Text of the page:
Family Members, College Admission and Extracurriculars

Tape 3

Family Members and College Admission

This begins with Scully going over some additional parts of his early childhood and family history, including his mother's career as a nurse. She first started working with the surgeon Harvey Mudd in St. Louis at Barnes Hospital and then worked as a home nurse after James passed away. Scully never knew his paternal grandparents, and said he spent most of his early life in either New York or New England. Scully also goes over some of his sibling history, including his brother Vincent's early death from a stroke. All of Scully's sisters ended up as schoolteachers, including his sister Rebecca, who left a Catholic convent to become a teacher. Many neighbors and friends helped look after Scully and his brother Vincent as children after their father's death. Scully also talks about some of his experiences in school, including some unusual punishments, pranks and college expectations. During his senior year of high school, Scully applied to the private Colgate University in New York because of an earlier experience at the university, and because Celia's uncle was good friends with the school's dean of admissions, which helped him obtain a large scholarship, becoming one of the first Catholic preparatory school students to not attend a religious college.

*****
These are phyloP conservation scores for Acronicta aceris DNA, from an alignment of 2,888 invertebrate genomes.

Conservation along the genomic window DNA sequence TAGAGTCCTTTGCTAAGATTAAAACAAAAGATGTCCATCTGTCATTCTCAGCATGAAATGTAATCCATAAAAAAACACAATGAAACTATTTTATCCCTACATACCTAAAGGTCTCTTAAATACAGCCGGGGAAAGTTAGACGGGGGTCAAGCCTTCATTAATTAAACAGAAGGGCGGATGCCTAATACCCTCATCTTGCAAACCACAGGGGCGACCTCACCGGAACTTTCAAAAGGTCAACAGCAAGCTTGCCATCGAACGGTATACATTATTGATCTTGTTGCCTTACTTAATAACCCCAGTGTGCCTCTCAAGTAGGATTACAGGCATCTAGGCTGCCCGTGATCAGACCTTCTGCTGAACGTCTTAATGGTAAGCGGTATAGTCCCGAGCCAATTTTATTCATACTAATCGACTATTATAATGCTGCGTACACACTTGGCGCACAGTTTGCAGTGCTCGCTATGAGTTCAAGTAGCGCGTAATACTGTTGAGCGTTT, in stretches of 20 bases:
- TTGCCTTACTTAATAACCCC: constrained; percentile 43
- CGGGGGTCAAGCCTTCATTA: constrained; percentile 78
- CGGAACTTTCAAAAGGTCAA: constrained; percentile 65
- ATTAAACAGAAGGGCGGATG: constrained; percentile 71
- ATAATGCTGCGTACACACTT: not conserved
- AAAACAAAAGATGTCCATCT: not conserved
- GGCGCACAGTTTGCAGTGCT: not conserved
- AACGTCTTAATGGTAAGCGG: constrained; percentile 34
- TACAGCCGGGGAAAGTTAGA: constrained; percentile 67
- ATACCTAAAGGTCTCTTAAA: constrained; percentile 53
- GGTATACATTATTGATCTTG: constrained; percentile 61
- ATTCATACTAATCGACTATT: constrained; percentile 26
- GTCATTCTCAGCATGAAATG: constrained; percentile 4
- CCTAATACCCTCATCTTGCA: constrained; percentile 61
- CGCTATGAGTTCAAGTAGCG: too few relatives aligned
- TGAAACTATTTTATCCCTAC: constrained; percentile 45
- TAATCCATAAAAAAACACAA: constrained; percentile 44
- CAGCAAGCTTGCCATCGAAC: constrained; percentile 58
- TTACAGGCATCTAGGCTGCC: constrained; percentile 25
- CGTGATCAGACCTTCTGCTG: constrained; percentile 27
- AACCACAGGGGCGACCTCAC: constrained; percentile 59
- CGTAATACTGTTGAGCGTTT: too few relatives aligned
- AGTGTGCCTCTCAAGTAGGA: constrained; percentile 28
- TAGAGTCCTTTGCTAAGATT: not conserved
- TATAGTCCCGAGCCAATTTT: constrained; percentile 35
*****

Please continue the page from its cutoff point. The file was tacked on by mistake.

Extracurriculars

Scully relates a story about his mother and Cardinal of New York Francis Spellman, and then continues with some of the history and development of New Rochelle. Scully tells about some of his school memories, including extracurricular activities such as choir, football, baseball and glee club. Since he had few family members and relations in the medical field, Scully said he originally intended to work in a science or engineering field. Introduced to the field by his Colgate University roommate Richard Janeway, who later became the dean of Wake Forest Medical School, Scully began taking introductory courses taught by the tough Dr. Charlie Foster, and joined the Sigma Nu fraternity along with several other pre-medical students. After failing a German course, Scully had to renegotiate the terms of his scholarship and began working harder in school. He also joined “The Colgate 13”, a famous a cappella singing group that toured the country, and ended up leading the group during his senior year. Scully took one of the first MCAT tests while in college, and applied to and was accepted at Albany Medical College, later joining the Air Force.